Yet, even as the colonies were confirmed in their possession of institutions and liberties conforming to the broad principles of the Revolutionary Settlement, the growing recognition of their economic value to the imperial metropolis encouraged an interventionism from London in the management of trade that pointed to the potential for future conflict between the requirements of an empire of commerce and an empire of liberty. In the years immediately following the Glorious Revolution, the crown was too preoccupied with its domestic and international concerns to pursue a consistent policy towards the American settlements. But the creation in 1696 of the Board of Trade and Plantations in succession to the Lords of Trade was evidence of its determination to tighten London's control over the transatlantic trade. This seemed all the more necessary at a time when the diversionary effects of the war with France had made it easier for Scottish and Irish shipowners to break into the English monopoly created by the Navigation Acts, and sail directly to the Chesapeake and Delaware."
The creation of the Board of Trade was accompanied by the establishment in the colonies of vice-admiralty courts to try offences against the Navigation Acts. In spite of the setbacks to governmental control represented by the colonial upheavals of 1688-9, the hand of bureaucracy was reaching out towards America. By 1710 there were 42 permanent customs officers in the British colonies seeking to ensure that the Acts were observed.16 The number might be small, but the appearance of these officials was a portent. Spain's American possessions had long been accustomed to the prying activities of royal inspectors and customs agents. Where empire was established, regulation was never far behind.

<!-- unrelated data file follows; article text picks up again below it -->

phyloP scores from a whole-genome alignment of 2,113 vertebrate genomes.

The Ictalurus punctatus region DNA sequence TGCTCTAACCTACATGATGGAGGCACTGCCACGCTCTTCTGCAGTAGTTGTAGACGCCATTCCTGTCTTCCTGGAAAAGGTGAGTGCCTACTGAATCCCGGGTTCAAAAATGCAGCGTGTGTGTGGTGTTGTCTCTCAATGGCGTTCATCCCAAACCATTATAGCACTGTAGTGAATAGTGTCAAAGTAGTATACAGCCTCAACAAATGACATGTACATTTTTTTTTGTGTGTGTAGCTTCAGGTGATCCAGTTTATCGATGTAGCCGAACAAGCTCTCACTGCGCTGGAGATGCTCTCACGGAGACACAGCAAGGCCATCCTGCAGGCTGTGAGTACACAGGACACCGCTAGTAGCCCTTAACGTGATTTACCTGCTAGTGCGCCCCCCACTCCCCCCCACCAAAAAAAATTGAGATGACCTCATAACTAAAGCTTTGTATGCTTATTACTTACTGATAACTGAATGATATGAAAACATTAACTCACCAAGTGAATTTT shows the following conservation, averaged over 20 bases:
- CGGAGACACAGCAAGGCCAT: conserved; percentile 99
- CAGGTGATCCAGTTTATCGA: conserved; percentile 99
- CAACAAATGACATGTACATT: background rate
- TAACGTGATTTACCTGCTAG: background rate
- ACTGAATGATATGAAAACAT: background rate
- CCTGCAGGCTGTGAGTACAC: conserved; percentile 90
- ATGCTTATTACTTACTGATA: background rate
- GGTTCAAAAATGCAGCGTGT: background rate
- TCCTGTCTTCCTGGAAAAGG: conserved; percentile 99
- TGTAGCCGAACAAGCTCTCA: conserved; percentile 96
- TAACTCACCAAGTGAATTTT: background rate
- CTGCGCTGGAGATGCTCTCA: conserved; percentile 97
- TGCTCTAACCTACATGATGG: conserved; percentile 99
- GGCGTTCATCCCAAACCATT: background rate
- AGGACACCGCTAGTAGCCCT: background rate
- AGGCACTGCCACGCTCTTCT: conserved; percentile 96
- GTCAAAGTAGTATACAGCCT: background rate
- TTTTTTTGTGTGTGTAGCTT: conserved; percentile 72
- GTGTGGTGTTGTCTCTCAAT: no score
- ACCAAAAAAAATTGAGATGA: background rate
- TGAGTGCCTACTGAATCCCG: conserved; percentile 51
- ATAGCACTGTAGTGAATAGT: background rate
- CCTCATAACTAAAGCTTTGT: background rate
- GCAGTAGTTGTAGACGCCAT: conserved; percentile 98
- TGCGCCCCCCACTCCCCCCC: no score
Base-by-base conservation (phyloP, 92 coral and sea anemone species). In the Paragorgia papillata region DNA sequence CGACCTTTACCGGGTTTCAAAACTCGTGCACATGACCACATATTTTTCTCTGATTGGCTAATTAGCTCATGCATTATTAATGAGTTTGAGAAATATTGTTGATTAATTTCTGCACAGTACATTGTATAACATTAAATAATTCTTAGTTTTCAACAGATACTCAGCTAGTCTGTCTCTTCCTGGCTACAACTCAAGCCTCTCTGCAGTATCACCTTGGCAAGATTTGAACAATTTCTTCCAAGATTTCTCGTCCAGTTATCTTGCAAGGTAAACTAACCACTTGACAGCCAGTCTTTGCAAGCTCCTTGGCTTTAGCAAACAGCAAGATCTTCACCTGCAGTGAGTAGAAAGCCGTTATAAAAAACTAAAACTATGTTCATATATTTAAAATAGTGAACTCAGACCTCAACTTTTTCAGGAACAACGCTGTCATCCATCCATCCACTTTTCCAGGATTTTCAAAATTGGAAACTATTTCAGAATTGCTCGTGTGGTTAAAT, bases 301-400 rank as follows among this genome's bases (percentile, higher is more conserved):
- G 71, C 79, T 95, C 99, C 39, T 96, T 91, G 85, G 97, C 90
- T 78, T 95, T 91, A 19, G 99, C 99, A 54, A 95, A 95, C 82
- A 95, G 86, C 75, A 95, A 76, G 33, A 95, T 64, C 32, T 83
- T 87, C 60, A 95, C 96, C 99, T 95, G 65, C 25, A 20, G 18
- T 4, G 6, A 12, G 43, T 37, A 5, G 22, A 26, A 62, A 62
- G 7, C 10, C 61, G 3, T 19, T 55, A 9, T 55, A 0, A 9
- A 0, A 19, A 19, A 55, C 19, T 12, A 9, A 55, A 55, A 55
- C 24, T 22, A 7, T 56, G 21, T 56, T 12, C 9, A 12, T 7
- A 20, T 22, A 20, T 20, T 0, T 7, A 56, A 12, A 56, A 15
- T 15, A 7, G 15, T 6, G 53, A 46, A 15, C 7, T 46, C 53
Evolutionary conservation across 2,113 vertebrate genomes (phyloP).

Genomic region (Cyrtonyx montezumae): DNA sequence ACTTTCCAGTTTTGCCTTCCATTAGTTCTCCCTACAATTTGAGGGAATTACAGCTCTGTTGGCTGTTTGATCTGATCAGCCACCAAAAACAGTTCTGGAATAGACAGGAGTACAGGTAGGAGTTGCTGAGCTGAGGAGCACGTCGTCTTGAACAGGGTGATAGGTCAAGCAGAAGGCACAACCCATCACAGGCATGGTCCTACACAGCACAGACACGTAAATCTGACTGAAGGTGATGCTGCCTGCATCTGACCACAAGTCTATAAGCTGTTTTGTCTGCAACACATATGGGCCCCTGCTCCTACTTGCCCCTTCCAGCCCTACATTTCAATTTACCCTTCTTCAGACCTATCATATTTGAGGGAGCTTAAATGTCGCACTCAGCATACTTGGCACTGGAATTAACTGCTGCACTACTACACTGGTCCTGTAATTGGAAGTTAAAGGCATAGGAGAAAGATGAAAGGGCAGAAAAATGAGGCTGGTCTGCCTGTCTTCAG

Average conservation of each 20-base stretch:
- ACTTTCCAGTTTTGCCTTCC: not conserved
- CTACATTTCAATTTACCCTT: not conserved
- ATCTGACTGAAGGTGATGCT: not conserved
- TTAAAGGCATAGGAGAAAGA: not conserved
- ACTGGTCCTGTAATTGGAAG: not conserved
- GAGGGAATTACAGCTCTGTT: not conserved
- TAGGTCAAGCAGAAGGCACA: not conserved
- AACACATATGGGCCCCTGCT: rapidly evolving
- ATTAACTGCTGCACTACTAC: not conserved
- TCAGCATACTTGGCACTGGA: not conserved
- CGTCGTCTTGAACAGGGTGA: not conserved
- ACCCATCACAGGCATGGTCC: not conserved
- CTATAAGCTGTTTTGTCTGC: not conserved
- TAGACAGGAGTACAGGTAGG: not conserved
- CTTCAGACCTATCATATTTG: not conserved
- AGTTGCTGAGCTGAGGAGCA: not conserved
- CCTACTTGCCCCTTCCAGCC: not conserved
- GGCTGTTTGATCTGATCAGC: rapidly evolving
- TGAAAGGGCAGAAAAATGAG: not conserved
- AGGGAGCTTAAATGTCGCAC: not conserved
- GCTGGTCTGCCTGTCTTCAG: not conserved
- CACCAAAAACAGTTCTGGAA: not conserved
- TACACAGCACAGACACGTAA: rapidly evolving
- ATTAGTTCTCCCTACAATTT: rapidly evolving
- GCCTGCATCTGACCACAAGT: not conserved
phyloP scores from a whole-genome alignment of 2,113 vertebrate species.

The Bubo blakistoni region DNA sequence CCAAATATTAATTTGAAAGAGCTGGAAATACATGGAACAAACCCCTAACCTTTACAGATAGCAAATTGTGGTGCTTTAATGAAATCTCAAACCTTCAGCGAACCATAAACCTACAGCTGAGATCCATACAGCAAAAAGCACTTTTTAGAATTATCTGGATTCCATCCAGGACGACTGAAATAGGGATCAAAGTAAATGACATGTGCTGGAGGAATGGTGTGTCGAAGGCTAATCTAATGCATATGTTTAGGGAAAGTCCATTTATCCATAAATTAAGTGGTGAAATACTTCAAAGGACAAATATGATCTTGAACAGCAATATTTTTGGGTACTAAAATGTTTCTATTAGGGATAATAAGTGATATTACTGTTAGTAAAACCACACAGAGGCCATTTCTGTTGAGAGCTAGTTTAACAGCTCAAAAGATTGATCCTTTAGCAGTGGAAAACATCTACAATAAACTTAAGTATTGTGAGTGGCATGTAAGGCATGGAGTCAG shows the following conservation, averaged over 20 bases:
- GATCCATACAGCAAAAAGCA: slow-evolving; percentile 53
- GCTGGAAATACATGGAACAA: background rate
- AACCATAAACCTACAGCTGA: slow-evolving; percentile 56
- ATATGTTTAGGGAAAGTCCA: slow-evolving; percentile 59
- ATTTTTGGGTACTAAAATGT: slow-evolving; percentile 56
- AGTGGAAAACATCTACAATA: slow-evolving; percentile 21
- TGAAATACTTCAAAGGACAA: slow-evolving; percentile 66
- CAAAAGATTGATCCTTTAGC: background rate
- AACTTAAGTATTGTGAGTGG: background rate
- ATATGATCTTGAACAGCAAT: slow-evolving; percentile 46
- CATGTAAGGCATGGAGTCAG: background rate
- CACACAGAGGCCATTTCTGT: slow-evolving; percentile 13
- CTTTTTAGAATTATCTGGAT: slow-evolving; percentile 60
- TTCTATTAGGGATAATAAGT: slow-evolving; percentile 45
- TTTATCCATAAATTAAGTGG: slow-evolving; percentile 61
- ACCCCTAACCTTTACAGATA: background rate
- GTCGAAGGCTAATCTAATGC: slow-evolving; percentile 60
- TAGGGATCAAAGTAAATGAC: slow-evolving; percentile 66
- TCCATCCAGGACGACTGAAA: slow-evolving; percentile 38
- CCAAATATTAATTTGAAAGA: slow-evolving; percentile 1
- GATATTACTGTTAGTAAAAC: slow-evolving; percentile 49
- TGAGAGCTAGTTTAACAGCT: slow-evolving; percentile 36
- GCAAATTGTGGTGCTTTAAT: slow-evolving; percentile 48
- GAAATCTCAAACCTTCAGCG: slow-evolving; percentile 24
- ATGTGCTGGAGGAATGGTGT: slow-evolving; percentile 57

At the turn of the seventeenth and eighteenth centuries, therefore, the presence of empire was making itself increasingly felt in England's Atlantic possessions, although imperial policy lacked the coherence and effectiveness that senior officials in London like Sir William Blathwayt would have wished. Colonial affairs inevitably took second place to the prosecution of the war in Europe. Consistency in the government's colonial policies, however, was also hampered by the divisiveness of British politics under William III and Anne. Bitter political feuding between Tories and Whigs gave an opening to colonial societies and their spokesmen in London to exploit the party political divisions in England for their own purposes. Individual colonies had begun to follow the example of Massachusetts in appointing a permanent agent to keep an eye on their interests in court and parliament. The activities of these agents and of pressure groups that emerged to defend one colonial interest or another complicated the attempts of Board of Trade officials to develop and implement a grand strategy. Colonial lobbying in London was beginning to influence the formulation of imperial policy.''